Having been born and raised in Oman, I’ve been exposed to the country’s myriad chips (or crisps, if you’d prefer) all my life. And, for a relatively small country, it certainly has a wide and lip-smacking variety.
Who can forget the lightly flavoured Salad Chips, which have inspired many a joke about eating healthy? Or the triangular pizza-flavoured tortillas that go incredibly well with hummus?
Any mention of the chips of Oman also warrants a shout-out to chilli-and-chicken-flavoured Sohar Chips – but let’s keep that for another time.
Even amid the overload of delicious options, there has always been one that seemed to be a wafer-thin cut above the rest: the ubiquitous Chips Oman.
Created by Al Jufair Food Industries, a subsidiary of Ali Shaihani Food Industries (and, incidentally, the same company behind Salad Chips and Sohar Chips), the humble snack is described as “the most popular product of its kind in the Sultanate of Oman and the entire Gulf region” on the website. It's a big claim – but it’s hard to disagree.
So what makes Chips Oman so unique? On paper, it seems rather unassuming. On the trademark red and blue gradient packaging, the ingredients listed – potato, palm oil, chilli flavour, paprika and salt – are all commonplace. But the crunchy, flavoursome and crispy chips within belong in a league of their own.
So, how do I love Chips Oman? Let me count the ways.
For starters, the packaging has seldom changed over its 25-year-plus history. Featuring a knife slicing a potato, the old-school design brings to mind simpler times.
And then, of course, there are the chips themselves. Some of my earliest memories of them involve sneaking out of the house while my parents were having their afternoon nap to buy packets for my brother and I. The mere whiff of the razor-thin chips can easily bring back memories of that tradition, which lasted for years, until we were caught (we weren’t very clever about the disposal of empty wrappers).
This also brings me to another point – how easily available they are throughout Oman. From the nearby baqala or local corner shop to hypermarkets, you’ll seldom find a store that doesn’t stock them.
But the biggest draw of Chips Oman isn’t how tasty a snack they are; it’s their ability to make just about any other dish better. Over the years, I’ve watched in amazement as cafeterias have sprinkled the chips in burgers and sandwiches, while cannier chefs have used then in international dishes, be it dal and rice or pizza, for extra flavour.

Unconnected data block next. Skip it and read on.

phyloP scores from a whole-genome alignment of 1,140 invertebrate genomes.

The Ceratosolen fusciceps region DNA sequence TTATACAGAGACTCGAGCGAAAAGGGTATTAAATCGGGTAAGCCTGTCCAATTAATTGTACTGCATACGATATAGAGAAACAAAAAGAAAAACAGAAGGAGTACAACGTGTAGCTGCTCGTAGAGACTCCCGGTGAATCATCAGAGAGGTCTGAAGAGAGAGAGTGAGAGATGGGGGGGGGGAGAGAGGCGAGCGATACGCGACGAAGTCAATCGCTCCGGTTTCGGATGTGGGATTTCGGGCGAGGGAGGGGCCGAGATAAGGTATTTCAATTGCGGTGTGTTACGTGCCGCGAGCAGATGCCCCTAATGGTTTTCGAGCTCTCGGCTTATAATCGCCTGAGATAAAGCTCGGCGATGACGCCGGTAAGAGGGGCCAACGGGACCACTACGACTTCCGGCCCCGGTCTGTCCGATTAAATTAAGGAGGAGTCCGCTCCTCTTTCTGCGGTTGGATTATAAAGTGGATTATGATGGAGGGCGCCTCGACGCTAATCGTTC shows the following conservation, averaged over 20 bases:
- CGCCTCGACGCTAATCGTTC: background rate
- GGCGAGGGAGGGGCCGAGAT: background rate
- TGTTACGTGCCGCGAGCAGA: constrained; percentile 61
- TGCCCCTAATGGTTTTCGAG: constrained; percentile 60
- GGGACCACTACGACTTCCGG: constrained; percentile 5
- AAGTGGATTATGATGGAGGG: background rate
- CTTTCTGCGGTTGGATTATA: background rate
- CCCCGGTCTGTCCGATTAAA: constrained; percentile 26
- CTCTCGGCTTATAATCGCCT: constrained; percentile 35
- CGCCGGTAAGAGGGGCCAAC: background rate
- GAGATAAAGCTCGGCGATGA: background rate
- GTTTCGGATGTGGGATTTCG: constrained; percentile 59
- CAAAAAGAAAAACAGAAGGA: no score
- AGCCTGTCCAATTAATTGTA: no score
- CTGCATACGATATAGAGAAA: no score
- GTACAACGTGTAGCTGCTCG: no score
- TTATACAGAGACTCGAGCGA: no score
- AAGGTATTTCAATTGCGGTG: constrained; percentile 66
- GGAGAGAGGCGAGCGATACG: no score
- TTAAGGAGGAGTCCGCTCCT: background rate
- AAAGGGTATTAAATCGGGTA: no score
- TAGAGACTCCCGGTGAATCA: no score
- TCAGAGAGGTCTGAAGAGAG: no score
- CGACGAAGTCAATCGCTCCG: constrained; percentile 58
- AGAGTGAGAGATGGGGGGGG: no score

Simply put, I’m yet to find a savoury dish not improved by a helping of Chips Oman. Something about the flavour profile – spicy, but not too spicy, and perfectly crunchy – appeals to all sections of society, and all nationalities.
The UAE seems to have discovered this phenomenon as well. It was only when I moved to the country that I realised the cult following the Omani chips have here, and the sandwiches that have attained unofficial "national dish" status.
Just pop over to Dubai's Abdulla Omar Cafeteria, a quaint haunt for student-favourite nakanak – comprising cheese, sausage, hot sauce and crispy Chips Oman wrapped in a flakey Kerala-style parotta – and you’ll know exactly what I’m talking about.
Meanwhile, numerous cafeterias across the UAE serve different versions of Chips Oman sandwiches – from those featuring cream cheese and hot sauce in a parotta, to others that pair the classic Emirati street food regag with egg. They're always delicious, no matter the version, and mostly within a budget-friendly price range of Dh3 to Dh10.
Look through the gallery below for more dishes available in the UAE:
It's about more than just sandwiches, too, such is the appeal of Chips Oman in the UAE. Take Reel Cinemas's newly launched popcorn, for example, which seems to have helpings of the chilli-flavoured chips intermingled with the salty movie snack, or home-grown brand Moshi's Chips Oman maki rolls. Tent Jumeirah Restaurant in Dubai even has a Laban Chips Oman that combines two of the Middle East's classic flavours into one unique, savoury drink.
The chips brand hasn't just shaken up the culinary world, either. In the past, local fashion label La Come Di launched a T-shirt and clutch that paid tribute to the snack. Meanwhile, FMM Dubai created a kaftan and mobile phone cover with a Chips Oman print for its Throwback Wayback collection that was "very popular, especially amongst Emiratis," says founder Fatma Al Mulla.
“We even had a few customers who have moved out of the UAE purchase it because it made them feel closer to UAE, closer to home," she says.
“As an Emirati, [Chips Oman] means my childhood – going to the grocery store next to the house with friends and cousins, exploring the shop and getting a packet. To this day, it’s nostalgic to me, and its part of my son's current childhood.”
Whether you love them or hate them, you can’t ignore the cultural significance of this humble snack. To this day, every time I visit my brother, who is now settled in the UK, I take him packets of Chips Oman and Sohar Chips as a way of greeting.
The years may have gone by, but the unique tangy-spicy flavour of Chips Oman will always transport me back to my childhood.